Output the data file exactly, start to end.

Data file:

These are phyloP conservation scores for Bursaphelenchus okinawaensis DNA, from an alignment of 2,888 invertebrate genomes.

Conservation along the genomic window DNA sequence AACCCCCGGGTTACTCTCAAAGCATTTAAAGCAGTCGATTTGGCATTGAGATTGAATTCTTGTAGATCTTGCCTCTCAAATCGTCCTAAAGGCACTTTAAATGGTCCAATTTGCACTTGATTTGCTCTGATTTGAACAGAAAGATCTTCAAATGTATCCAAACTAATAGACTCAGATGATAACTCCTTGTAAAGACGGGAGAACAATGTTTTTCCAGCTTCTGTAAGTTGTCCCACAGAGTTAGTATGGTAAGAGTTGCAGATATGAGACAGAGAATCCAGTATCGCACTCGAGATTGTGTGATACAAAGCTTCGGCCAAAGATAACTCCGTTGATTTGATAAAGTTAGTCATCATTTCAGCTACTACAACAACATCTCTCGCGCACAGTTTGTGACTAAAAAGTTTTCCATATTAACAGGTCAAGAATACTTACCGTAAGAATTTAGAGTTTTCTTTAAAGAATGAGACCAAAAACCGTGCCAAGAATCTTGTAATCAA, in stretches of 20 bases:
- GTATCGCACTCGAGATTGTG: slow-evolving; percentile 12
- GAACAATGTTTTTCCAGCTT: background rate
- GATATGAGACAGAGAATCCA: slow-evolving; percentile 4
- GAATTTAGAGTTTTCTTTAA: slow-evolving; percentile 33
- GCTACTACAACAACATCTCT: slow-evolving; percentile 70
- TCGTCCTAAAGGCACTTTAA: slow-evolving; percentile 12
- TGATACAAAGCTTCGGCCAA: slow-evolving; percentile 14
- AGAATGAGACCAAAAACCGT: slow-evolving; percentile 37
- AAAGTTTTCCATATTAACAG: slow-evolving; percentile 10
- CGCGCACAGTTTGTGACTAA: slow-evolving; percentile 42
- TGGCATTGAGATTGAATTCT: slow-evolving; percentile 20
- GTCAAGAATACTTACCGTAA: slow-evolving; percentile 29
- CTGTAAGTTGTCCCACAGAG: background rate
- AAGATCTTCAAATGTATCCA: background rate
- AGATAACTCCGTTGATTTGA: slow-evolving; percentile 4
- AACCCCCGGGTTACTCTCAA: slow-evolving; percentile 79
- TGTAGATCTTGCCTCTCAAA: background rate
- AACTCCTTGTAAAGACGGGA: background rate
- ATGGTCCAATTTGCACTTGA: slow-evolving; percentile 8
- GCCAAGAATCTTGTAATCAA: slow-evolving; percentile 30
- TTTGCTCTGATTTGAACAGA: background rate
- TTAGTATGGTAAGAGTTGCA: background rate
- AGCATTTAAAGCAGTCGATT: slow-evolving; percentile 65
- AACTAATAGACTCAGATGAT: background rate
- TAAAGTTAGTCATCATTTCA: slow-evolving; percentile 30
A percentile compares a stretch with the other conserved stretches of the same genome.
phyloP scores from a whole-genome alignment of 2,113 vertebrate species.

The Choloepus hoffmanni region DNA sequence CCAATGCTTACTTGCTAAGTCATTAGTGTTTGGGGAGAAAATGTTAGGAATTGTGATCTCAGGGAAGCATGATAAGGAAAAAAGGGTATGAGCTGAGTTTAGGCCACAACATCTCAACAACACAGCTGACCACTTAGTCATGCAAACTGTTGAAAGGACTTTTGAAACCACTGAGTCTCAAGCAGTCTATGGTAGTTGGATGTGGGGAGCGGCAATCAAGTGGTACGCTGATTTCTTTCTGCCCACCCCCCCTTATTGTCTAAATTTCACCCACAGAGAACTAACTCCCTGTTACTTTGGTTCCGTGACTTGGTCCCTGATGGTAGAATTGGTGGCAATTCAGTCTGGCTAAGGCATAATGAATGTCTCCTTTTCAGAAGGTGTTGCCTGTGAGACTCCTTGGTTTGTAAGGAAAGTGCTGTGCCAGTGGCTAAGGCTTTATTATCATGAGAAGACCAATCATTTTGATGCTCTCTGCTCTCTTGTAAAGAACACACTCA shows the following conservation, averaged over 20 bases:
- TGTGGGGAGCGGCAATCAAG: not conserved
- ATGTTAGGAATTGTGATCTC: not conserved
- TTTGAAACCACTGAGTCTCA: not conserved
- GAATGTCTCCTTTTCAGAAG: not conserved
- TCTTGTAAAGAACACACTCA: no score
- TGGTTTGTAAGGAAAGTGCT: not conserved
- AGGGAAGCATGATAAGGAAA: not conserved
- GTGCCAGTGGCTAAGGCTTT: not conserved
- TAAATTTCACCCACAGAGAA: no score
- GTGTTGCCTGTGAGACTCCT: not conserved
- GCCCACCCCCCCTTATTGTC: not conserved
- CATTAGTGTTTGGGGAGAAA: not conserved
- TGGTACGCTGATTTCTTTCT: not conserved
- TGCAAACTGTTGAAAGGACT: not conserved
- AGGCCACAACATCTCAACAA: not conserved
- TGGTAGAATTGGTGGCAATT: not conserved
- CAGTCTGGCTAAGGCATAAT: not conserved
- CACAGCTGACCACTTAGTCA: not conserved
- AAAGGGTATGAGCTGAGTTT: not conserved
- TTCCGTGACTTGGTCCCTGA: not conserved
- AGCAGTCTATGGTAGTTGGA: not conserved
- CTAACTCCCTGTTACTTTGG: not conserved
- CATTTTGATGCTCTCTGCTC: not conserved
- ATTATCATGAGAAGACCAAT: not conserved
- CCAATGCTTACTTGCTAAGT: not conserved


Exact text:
These are phyloP conservation scores for Bursaphelenchus okinawaensis DNA, from an alignment of 2,888 invertebrate genomes.

Conservation along the genomic window DNA sequence AACCCCCGGGTTACTCTCAAAGCATTTAAAGCAGTCGATTTGGCATTGAGATTGAATTCTTGTAGATCTTGCCTCTCAAATCGTCCTAAAGGCACTTTAAATGGTCCAATTTGCACTTGATTTGCTCTGATTTGAACAGAAAGATCTTCAAATGTATCCAAACTAATAGACTCAGATGATAACTCCTTGTAAAGACGGGAGAACAATGTTTTTCCAGCTTCTGTAAGTTGTCCCACAGAGTTAGTATGGTAAGAGTTGCAGATATGAGACAGAGAATCCAGTATCGCACTCGAGATTGTGTGATACAAAGCTTCGGCCAAAGATAACTCCGTTGATTTGATAAAGTTAGTCATCATTTCAGCTACTACAACAACATCTCTCGCGCACAGTTTGTGACTAAAAAGTTTTCCATATTAACAGGTCAAGAATACTTACCGTAAGAATTTAGAGTTTTCTTTAAAGAATGAGACCAAAAACCGTGCCAAGAATCTTGTAATCAA, in stretches of 20 bases:
- GTATCGCACTCGAGATTGTG: slow-evolving; percentile 12
- GAACAATGTTTTTCCAGCTT: background rate
- GATATGAGACAGAGAATCCA: slow-evolving; percentile 4
- GAATTTAGAGTTTTCTTTAA: slow-evolving; percentile 33
- GCTACTACAACAACATCTCT: slow-evolving; percentile 70
- TCGTCCTAAAGGCACTTTAA: slow-evolving; percentile 12
- TGATACAAAGCTTCGGCCAA: slow-evolving; percentile 14
- AGAATGAGACCAAAAACCGT: slow-evolving; percentile 37
- AAAGTTTTCCATATTAACAG: slow-evolving; percentile 10
- CGCGCACAGTTTGTGACTAA: slow-evolving; percentile 42
- TGGCATTGAGATTGAATTCT: slow-evolving; percentile 20
- GTCAAGAATACTTACCGTAA: slow-evolving; percentile 29
- CTGTAAGTTGTCCCACAGAG: background rate
- AAGATCTTCAAATGTATCCA: background rate
- AGATAACTCCGTTGATTTGA: slow-evolving; percentile 4
- AACCCCCGGGTTACTCTCAA: slow-evolving; percentile 79
- TGTAGATCTTGCCTCTCAAA: background rate
- AACTCCTTGTAAAGACGGGA: background rate
- ATGGTCCAATTTGCACTTGA: slow-evolving; percentile 8
- GCCAAGAATCTTGTAATCAA: slow-evolving; percentile 30
- TTTGCTCTGATTTGAACAGA: background rate
- TTAGTATGGTAAGAGTTGCA: background rate
- AGCATTTAAAGCAGTCGATT: slow-evolving; percentile 65
- AACTAATAGACTCAGATGAT: background rate
- TAAAGTTAGTCATCATTTCA: slow-evolving; percentile 30
A percentile compares a stretch with the other conserved stretches of the same genome.
phyloP scores from a whole-genome alignment of 2,113 vertebrate species.

The Choloepus hoffmanni region DNA sequence CCAATGCTTACTTGCTAAGTCATTAGTGTTTGGGGAGAAAATGTTAGGAATTGTGATCTCAGGGAAGCATGATAAGGAAAAAAGGGTATGAGCTGAGTTTAGGCCACAACATCTCAACAACACAGCTGACCACTTAGTCATGCAAACTGTTGAAAGGACTTTTGAAACCACTGAGTCTCAAGCAGTCTATGGTAGTTGGATGTGGGGAGCGGCAATCAAGTGGTACGCTGATTTCTTTCTGCCCACCCCCCCTTATTGTCTAAATTTCACCCACAGAGAACTAACTCCCTGTTACTTTGGTTCCGTGACTTGGTCCCTGATGGTAGAATTGGTGGCAATTCAGTCTGGCTAAGGCATAATGAATGTCTCCTTTTCAGAAGGTGTTGCCTGTGAGACTCCTTGGTTTGTAAGGAAAGTGCTGTGCCAGTGGCTAAGGCTTTATTATCATGAGAAGACCAATCATTTTGATGCTCTCTGCTCTCTTGTAAAGAACACACTCA shows the following conservation, averaged over 20 bases:
- TGTGGGGAGCGGCAATCAAG: not conserved
- ATGTTAGGAATTGTGATCTC: not conserved
- TTTGAAACCACTGAGTCTCA: not conserved
- GAATGTCTCCTTTTCAGAAG: not conserved
- TCTTGTAAAGAACACACTCA: no score
- TGGTTTGTAAGGAAAGTGCT: not conserved
- AGGGAAGCATGATAAGGAAA: not conserved
- GTGCCAGTGGCTAAGGCTTT: not conserved
- TAAATTTCACCCACAGAGAA: no score
- GTGTTGCCTGTGAGACTCCT: not conserved
- GCCCACCCCCCCTTATTGTC: not conserved
- CATTAGTGTTTGGGGAGAAA: not conserved
- TGGTACGCTGATTTCTTTCT: not conserved
- TGCAAACTGTTGAAAGGACT: not conserved
- AGGCCACAACATCTCAACAA: not conserved
- TGGTAGAATTGGTGGCAATT: not conserved
- CAGTCTGGCTAAGGCATAAT: not conserved
- CACAGCTGACCACTTAGTCA: not conserved
- AAAGGGTATGAGCTGAGTTT: not conserved
- TTCCGTGACTTGGTCCCTGA: not conserved
- AGCAGTCTATGGTAGTTGGA: not conserved
- CTAACTCCCTGTTACTTTGG: not conserved
- CATTTTGATGCTCTCTGCTC: not conserved
- ATTATCATGAGAAGACCAAT: not conserved
- CCAATGCTTACTTGCTAAGT: not conserved